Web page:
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1. Since you started with Earth Anchoring Suppliers, what’s the most unexpected thing you’ve been repeatedly asked to do?
There have been occasional “breaks” from regular helical pile design, talking with clients on how to provide a more meaningful, inclusive approach to foundation support. Some clients are excited about a value engineering alternative that they can provide clients instead of large drilled shafts, etc. Others are curious about what options there are to connect the tops of helical piles to new steel framing. I enjoy weighing in on the possibilities of simplifying the overall foundation construction.
2. What part of your work has had the greatest positive impact on the EAS staff… on clients?
Joining EAS in February has allowed me to provide useful engineering strategies to clients in very little time. This is especially important in the development of their bids. They take comfort knowing I’ve reviewed plans and details. I recommend options that meet our understanding of what’s specified. As plans and specs allow, I present a value engineering alternative for comparison. Without the engineering to justify an alternative, some clients and owners can be hesitant to consider anything different than specified. When possible, we discuss and present more efficient options with our material quotes.
3. What’s been the most challenging?
The most challenging (yet still gratifying) tasks involve coming up with potential pile options with very preliminary information. We understand that jobs can progress significantly between 30% design development and 60% construction documents. Sometimes, many of our clients want to develop their bids as accurately as possible in very early stages. For example: we might know some conceptual timber framing details for a new boardwalk, but design loads haven’t been explicitly identified. We present our assumptions with our quoted pile option(s). Often this early discussion and our quote shapes the overall thinking of the design team – allowing them to consider aspects about the foundation that they hadn’t yet considered. It’s challenging at times, but valuable points can be identified and expressed very early on.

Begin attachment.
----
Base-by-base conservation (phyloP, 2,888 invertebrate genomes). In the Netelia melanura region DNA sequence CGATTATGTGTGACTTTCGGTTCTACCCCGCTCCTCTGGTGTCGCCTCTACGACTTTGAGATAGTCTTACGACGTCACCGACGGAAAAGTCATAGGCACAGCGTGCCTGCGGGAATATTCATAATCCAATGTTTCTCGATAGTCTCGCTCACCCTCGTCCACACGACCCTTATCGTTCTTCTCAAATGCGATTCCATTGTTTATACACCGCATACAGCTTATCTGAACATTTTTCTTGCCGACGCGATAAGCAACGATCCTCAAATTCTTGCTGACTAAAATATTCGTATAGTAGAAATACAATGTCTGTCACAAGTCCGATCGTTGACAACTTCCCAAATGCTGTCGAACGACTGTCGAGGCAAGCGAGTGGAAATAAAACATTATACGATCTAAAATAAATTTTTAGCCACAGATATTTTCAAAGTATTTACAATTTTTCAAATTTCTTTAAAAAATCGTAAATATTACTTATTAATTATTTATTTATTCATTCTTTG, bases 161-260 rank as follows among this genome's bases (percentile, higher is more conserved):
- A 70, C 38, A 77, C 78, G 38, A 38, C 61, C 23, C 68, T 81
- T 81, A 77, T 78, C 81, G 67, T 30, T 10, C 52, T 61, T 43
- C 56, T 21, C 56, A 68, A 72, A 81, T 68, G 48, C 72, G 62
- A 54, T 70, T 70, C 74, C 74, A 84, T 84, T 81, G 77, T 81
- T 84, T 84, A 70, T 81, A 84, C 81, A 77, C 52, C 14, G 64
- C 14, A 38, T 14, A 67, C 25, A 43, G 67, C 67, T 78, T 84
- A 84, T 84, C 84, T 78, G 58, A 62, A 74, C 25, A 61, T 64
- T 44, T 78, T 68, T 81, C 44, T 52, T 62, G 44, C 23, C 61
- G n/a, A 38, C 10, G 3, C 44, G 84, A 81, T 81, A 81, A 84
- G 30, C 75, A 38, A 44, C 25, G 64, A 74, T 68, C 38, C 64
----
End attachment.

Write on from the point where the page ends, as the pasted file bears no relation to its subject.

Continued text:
4. What do you find to be the most satisfying?
Anybody who uses engineering software can be at risk of becoming complacent and losing track of what’s happening “behind the curtain”. It’s incredibly rewarding to develop design tools yourself. Because you know what went into the tools’ development, it doesn’t feel like you’re taking elaborate software for granted. I’ve developed several ways of incorporating current design methodology into calculation sheets with plots for modeling and presentation. The tedious parts of design go away – and as a designer, you can quickly identify the impacts of design parameters on an overall design. EAS has developed such tools for large-diameter CHANCE helical piles with atypical lead configurations, CHANCE’s Drivecast, and light/utility pole bases – among others. If we can arrive at answers quicker, then we can get them to our clients quicker.
5. Almost been a year, if you could “snap your fingers” and change something about your work or the industry, what would it be?
I’d like to snap my fingers and add more time/money to project schedules for more gathering of data. There could be many opportunities to try something a bit different and see how the outcome changes – safely. Most often, such experimentation costs additional time and money…luxuries that most projects don’t have. I welcome any opportunity to learn a little bit more. In the long run, it allows all designs to be developed more efficiently.
Engineering & Adding Value - Five More Questions with Earth Anchoring Suppliers’ Geotech Nate Seguin